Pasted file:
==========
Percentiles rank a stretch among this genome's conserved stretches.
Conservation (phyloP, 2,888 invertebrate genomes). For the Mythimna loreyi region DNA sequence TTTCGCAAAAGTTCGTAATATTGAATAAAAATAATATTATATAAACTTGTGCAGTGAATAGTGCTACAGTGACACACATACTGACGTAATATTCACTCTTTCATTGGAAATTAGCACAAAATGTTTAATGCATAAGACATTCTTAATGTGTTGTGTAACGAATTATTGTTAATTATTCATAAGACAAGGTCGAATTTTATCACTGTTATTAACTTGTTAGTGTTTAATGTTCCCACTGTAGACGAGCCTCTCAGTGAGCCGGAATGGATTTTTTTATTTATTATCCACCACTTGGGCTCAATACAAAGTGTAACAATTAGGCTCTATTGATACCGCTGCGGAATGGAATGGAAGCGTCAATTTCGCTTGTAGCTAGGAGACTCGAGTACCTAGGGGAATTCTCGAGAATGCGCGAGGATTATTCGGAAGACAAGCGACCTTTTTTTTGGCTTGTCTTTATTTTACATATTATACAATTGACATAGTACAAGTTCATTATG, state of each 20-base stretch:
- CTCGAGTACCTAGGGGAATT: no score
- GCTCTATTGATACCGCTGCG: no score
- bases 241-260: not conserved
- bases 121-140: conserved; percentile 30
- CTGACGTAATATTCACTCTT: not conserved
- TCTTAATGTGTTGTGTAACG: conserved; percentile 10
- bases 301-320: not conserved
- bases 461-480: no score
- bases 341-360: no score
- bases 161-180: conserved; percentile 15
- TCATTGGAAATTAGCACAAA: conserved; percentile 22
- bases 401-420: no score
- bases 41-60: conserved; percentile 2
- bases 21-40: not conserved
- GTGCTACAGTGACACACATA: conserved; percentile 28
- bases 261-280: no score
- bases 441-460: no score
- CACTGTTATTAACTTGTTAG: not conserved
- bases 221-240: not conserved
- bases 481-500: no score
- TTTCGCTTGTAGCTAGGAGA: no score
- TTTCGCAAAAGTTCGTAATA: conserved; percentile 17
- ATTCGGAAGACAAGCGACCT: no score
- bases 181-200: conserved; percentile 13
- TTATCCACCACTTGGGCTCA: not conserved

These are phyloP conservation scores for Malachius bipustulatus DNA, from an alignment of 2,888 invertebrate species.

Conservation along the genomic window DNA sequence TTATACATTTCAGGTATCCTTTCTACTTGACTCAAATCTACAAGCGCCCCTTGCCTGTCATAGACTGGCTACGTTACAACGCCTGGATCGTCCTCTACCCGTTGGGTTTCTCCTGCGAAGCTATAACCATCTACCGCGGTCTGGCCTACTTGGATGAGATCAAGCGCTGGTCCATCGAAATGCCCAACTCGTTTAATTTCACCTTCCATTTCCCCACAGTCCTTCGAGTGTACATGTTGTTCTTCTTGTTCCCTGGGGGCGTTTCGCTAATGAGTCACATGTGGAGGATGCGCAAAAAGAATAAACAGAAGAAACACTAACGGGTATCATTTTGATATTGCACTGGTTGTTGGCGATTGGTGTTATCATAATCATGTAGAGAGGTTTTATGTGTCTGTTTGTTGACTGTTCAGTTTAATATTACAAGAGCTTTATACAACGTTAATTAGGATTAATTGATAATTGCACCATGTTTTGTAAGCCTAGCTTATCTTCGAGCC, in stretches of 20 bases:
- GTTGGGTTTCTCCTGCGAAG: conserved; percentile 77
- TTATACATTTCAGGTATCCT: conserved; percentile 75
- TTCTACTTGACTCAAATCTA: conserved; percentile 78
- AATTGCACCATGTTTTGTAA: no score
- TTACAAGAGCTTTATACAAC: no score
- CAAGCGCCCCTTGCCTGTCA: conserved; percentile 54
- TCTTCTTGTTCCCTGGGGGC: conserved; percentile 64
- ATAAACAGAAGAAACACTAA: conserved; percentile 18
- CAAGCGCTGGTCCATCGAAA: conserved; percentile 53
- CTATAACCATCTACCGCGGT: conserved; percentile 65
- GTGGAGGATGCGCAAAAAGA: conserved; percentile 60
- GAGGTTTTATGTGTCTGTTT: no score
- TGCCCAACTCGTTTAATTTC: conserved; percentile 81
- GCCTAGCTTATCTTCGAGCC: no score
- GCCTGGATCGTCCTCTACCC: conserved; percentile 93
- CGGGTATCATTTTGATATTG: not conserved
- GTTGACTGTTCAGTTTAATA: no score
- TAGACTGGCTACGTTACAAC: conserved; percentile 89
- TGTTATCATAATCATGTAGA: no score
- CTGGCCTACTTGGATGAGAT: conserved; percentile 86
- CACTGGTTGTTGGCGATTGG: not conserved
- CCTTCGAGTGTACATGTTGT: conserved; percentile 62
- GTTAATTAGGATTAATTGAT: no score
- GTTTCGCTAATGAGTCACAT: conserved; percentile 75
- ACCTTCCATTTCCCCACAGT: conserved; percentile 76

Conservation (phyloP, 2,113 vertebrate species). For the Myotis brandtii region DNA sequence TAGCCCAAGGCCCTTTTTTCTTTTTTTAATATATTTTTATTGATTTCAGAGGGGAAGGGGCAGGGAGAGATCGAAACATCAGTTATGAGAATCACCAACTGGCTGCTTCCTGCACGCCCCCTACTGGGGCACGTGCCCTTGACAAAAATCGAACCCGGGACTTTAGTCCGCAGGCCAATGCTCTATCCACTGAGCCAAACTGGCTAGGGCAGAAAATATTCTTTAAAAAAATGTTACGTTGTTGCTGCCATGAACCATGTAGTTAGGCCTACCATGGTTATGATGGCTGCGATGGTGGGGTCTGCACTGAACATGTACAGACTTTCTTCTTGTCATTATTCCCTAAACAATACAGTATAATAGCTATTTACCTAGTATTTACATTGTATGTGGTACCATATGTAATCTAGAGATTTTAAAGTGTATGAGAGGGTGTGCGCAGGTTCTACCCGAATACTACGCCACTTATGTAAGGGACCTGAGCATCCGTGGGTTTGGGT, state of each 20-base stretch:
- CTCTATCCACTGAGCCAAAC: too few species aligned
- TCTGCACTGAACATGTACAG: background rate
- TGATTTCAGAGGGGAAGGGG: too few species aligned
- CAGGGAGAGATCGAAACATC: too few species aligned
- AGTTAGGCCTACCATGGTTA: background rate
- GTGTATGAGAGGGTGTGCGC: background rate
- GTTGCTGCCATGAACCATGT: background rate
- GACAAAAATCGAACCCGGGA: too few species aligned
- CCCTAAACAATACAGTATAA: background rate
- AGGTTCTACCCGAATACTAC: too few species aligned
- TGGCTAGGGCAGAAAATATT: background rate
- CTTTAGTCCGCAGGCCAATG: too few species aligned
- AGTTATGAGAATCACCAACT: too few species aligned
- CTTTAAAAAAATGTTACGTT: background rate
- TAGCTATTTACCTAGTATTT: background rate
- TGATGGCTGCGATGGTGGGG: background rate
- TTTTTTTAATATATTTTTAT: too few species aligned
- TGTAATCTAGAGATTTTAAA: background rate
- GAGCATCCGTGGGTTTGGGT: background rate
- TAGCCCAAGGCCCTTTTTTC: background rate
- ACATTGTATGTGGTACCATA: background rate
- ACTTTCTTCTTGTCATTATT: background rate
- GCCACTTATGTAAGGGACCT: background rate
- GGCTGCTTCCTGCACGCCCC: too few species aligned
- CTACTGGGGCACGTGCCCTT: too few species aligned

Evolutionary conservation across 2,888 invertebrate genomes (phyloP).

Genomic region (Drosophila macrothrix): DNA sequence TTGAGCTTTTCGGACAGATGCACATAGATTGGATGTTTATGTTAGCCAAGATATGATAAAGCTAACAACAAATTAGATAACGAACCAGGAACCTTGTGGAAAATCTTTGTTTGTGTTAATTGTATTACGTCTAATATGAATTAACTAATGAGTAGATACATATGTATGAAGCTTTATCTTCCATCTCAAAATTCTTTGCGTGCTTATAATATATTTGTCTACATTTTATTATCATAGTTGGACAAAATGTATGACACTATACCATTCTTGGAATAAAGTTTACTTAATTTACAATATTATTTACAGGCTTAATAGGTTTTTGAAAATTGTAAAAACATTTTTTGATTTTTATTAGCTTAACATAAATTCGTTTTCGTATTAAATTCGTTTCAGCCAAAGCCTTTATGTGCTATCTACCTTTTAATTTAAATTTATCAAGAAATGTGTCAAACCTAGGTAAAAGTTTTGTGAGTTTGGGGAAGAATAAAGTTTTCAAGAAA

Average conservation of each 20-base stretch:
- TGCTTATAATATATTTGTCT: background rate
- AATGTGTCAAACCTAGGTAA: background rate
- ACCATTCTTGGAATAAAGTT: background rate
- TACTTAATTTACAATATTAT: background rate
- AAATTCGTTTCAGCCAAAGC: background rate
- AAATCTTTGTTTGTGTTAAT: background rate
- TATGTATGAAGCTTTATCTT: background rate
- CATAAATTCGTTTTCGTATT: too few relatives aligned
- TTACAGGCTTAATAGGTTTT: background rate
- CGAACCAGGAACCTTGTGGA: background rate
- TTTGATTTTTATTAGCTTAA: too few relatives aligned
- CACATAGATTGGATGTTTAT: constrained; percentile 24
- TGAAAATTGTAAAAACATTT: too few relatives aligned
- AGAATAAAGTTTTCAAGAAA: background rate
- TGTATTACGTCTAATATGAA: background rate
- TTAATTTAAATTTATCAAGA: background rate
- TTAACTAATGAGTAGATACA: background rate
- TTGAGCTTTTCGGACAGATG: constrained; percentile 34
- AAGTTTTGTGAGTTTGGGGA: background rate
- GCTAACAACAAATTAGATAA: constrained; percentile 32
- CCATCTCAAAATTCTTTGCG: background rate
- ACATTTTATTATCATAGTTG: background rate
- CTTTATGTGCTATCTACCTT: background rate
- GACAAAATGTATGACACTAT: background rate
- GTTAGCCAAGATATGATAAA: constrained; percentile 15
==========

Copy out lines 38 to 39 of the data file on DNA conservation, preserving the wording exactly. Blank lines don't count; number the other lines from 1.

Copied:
- CAAGCGCTGGTCCATCGAAA: conserved; percentile 53
- CTATAACCATCTACCGCGGT: conserved; percentile 65